This shop is serving Western New York’s Jewish community with plant-based meats!
A new certified kosher and vegan butcher shop has opened in Rochester, New York. The shop, Grass Fed, serves products like slab bacon, savory breakfast sausage, beer brats, and chicken cutlets—all made entirely from plants! The owners, husband-and-wife duo Rob Nipe and Nora Rubel, decided to set up shop just a few blocks away from an Orthodox synagogue, as a way to introduce the Jewish community to vegan meats that serve as alternatives to animal-based counterparts that they normally abstain from.
Making Meat from Plants
Nipe and Rubel have been vegan for six years. The idea for a vegan butcher shop was born when Nipe, who formerly worked as an analyst for American Red Cross, began to experiment with making meat from plants. After perfecting his recipe for tofu eggs and Philly cheesesteak, both Nipe and Rubel decided to share their plant-based recipes with the community by opening their own vegan business. While Nipe now works as a full-time butcher at Grass Fed, Nobel still attends to her job as a Jewish studies professor at the University of Rochester, and works part-time at the shop.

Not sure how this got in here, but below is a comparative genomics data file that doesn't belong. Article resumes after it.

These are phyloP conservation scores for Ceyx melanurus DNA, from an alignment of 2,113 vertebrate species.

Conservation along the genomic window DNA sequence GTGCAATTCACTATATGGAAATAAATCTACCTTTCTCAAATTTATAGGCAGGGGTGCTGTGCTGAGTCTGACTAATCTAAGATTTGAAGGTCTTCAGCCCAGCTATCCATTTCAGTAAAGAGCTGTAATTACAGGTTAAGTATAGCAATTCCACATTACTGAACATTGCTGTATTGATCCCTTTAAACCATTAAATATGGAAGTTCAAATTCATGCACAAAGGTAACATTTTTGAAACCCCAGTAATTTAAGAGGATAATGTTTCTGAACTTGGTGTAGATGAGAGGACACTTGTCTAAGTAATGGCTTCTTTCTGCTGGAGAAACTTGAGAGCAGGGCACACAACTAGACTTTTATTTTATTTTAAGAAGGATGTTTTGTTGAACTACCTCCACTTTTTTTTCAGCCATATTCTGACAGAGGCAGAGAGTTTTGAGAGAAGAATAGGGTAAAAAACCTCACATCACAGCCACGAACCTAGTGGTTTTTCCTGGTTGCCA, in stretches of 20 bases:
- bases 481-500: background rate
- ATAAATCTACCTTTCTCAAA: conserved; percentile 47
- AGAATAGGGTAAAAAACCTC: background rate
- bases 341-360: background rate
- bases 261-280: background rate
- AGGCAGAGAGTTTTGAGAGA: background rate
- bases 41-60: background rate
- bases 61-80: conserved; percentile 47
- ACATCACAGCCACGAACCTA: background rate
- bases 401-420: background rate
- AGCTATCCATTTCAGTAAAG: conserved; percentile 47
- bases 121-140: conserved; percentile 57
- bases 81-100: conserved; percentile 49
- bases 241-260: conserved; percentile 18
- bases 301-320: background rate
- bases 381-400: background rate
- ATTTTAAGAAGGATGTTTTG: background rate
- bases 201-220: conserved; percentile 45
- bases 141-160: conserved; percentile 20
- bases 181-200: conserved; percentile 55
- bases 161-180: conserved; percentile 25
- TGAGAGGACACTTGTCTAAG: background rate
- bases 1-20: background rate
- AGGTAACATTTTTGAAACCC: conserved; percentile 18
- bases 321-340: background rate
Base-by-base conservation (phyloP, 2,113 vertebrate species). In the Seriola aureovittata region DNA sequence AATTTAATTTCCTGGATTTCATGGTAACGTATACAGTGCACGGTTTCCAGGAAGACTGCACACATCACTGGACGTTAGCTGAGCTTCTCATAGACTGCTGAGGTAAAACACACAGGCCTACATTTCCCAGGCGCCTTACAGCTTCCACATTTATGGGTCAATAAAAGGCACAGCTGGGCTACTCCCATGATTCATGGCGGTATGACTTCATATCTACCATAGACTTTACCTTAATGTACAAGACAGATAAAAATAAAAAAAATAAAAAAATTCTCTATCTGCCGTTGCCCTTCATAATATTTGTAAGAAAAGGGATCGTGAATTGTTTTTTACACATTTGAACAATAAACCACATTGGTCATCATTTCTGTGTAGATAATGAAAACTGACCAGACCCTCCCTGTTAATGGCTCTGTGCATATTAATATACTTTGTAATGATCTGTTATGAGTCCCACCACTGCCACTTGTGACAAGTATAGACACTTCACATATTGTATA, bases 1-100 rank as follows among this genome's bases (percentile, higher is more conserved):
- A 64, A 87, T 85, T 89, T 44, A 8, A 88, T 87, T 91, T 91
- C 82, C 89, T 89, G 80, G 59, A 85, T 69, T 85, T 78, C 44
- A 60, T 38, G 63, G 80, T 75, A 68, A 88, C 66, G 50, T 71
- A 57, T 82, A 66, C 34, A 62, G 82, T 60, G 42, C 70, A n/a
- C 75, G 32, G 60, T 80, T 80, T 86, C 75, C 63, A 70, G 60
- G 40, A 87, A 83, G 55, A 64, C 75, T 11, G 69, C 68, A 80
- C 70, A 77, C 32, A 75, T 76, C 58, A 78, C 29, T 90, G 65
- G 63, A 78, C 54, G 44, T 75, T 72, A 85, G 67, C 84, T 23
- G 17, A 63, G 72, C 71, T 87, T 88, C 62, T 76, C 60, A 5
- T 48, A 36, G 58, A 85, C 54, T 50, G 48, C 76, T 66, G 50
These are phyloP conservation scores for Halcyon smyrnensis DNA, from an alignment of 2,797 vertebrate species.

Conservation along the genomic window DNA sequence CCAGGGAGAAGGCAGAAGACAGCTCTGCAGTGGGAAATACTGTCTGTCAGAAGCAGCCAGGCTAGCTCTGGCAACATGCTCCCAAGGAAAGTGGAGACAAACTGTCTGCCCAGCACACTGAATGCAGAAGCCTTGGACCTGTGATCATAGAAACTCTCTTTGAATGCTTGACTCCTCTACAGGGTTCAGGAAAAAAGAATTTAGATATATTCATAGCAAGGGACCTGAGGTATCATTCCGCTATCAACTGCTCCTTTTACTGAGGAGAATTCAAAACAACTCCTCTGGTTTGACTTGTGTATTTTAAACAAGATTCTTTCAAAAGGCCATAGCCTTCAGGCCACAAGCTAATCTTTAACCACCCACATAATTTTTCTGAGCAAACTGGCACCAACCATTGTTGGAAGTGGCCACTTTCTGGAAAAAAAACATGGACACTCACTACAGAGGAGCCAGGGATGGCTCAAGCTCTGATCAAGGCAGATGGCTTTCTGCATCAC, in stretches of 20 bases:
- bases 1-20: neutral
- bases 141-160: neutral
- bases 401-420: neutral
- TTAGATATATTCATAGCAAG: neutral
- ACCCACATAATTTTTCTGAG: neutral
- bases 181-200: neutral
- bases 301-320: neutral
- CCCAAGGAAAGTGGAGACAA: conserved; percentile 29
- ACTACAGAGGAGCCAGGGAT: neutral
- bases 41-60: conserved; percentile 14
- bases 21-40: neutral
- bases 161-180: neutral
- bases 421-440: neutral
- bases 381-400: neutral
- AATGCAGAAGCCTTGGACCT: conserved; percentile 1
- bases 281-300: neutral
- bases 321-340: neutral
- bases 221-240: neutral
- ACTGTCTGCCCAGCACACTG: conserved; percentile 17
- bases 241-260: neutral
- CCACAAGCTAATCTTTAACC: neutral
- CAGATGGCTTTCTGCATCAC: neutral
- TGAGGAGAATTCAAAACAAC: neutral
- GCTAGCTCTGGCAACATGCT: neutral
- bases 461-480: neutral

A Certified Kosher Vegan Butcher Shop
Grass Fed is a certified kosher vegan butcher shop, which means that the restaurant only uses ingredients that adhere to the dietary standards of traditional Jewish law. In order to maintain Grass Fed’s kosher certification, Rabbi Avi Kilimnick, who serves as the rabbi at the shop’s neighboring synagogue—Congregation Beth Sholom—supervises the restaurant.
The Grass Fed Menu
Grass Fed offers a rotating weekly menu that features a variety of vegan meats such as slab bacon, beer brats, savory breakfast sausage, and chicken cutlets. In addition, the butcher shop also serves deli slices like bologna, corned beef, ham, turkey, and pastrami, as well as freshly made sriracha-lime cheese balls.
For all of the latest updates on the butcher shop, visit grassfedrochester.com or check them out on Instagram at @grass_fed_rochester.
Photo credit: Shira Hanau